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98 Percent: The public overwhelmingly wants more protections for Pisgah

The public overwhelmingly wants more protections for Pisgah.

The results are in. Nearly 15,000 comments have flooded the Forest Service as it prepares to release a 20-year management plan for the Pisgah-Nantahala National Forest. This plan will decide how much forest will be cut and how much will be protected.

98 percent of the comments support stronger protections for the forest.

The University of North Carolina at Asheville and Blue Ridge Outdoors Magazine read and analyzed all 14,577 comments submitted to the Forest Service as of April 2, and 14,278 favored more protection for Pisgah. 261 comments, or 1.8%, advocated for more logging and fewer protections. (38 comments, or 0.2% were miscellaneous comments unrelated to the forest plan.)
The results are not entirely surprising. Overwhelmingly, most users of the Pisgah-National Forest are outdoor enthusiasts who want to protect the places where they play. According to the Forest Service’s 2014 Forest Assessment, the vast majority of visitors to Pisgah-Nantahala National Forest are hikers, bikers, runners, paddlers, climbers, anglers, naturalists, photographers, and nature-seeking outdoor enthusiasts.

And their numbers are increasing. The Pisgah-Nantahala National Forest is the second most-visited national forest in the country. Seven million people visited the Pisgah-Nantahala last year, and most of them came to hike, camp, and enjoy its scenic wonders.


Public comments focused on safeguarding these 20 areas of Pisgah national forest most often (from the 2018 Pisgah-Nantahala Forest Plan Public Comments analysis):

  1. Big Ivy/Craggy
  2. Snowbird WSA
  3. Overflow WSA
  4. Harpers Creek/Lost Cove
  5. Black Mountains
  6. Linville Gorge
  7. Daniel Ridge/Farlow Gap
  8. Cedar Rock
  9. Bald Mountains
  10. Tusquitee Bald
  11. Art Loeb Trail
  12. Appalachian Trail
  13. Mountain to Sea Trail
  14. North Mills River
  15. Shining Rock/Middle Prong
  16. Upper Santeetlah
  17. Joyce Kilmer Extension
  18. Panthertown Valley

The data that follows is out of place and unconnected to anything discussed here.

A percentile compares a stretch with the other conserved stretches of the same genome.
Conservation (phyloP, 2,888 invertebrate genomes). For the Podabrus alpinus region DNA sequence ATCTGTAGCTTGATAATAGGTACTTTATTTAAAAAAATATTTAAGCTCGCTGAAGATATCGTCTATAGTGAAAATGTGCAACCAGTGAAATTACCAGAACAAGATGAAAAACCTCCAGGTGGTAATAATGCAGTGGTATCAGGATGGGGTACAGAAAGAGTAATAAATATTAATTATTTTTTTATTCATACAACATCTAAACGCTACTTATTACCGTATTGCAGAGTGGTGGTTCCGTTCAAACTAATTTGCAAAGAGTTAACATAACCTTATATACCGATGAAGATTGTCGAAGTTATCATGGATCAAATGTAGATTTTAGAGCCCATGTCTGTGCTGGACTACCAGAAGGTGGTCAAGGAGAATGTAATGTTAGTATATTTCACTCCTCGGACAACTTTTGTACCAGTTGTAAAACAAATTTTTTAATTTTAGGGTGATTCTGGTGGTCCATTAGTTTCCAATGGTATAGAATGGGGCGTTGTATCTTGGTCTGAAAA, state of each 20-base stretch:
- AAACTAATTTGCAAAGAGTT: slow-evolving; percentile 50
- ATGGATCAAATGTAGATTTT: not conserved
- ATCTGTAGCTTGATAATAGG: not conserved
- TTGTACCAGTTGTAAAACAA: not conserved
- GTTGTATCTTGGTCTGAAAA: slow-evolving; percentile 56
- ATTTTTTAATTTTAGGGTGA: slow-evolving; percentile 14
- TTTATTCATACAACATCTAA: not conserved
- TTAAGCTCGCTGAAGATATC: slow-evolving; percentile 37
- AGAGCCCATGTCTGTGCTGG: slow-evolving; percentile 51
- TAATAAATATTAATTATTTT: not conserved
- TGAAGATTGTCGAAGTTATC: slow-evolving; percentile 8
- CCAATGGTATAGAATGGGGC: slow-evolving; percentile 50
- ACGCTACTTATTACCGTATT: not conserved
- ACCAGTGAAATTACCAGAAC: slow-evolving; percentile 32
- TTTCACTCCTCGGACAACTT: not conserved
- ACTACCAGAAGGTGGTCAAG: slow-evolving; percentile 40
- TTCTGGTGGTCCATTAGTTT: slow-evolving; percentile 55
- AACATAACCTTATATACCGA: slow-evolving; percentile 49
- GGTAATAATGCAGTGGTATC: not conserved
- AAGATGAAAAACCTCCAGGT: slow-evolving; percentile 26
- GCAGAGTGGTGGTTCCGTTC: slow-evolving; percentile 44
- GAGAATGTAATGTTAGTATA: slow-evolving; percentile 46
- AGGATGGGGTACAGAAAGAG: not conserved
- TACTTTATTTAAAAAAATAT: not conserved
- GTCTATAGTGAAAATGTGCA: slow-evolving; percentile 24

19. Tellico
  20. Cheoah Bald

Increasingly, visitors are coming from Charlotte, Raleigh, Atlanta, Knoxville—and beyond. They are bringing tourism dollars and helping to revitalize many areas of Western North Carolina. Today, the forests’ scenery and recreational opportunities are worth more than the short-term profits from board feet of timber. Logging has played an important role in Western North Carolina’s history, and some timber harvests can certainly continue in the 1.1-million acre forest. But in the 21st century, recreation and tourism are the economic engines of the mountains. Pisgah-Nantahala’s forests are now far more valuable standing than cut down.
Despite the clear economic benefits and widespread public support for more protections, so far the Forest Service has not responded with any new permanent protections.

Instead, their preliminary draft plan released last year calls for substantial increases in logging throughout the Pisgah-Nantahala. Iconic footpaths like the A.T., Mountains to Sea Trail, Benton Mackaye Trail, Bartram Trail, and Art Loeb Trail are largely unprotected from logging. Most of Pisgah’s world-class singletrack would be open to timber harvests, too. Over 25,000 acres of old-growth forests are unprotected. And over 155,000 acres of special recreational and biological areas—including many trout streams, whitewater creeks, and drinking water sources—are also vulnerable.

The people have spoken. 98 percent want these public lands protected and unspoiled for their kids and grandkids to enjoy. They want the Forest Service to invest in the future. They want the forest plan—scheduled to be released this summer—to reflect 21st-century priorities. They want the Forest Service to fulfill its mission of providing the greatest good for the greatest number in the long run.

We are hopeful that the Forest Service will draft a forest plan that recognizes the overwhelming public support for stronger protections in the Pisgah-Nantahala. This national forest belongs to all of us.

Will Harlan, Editor-in-Chief

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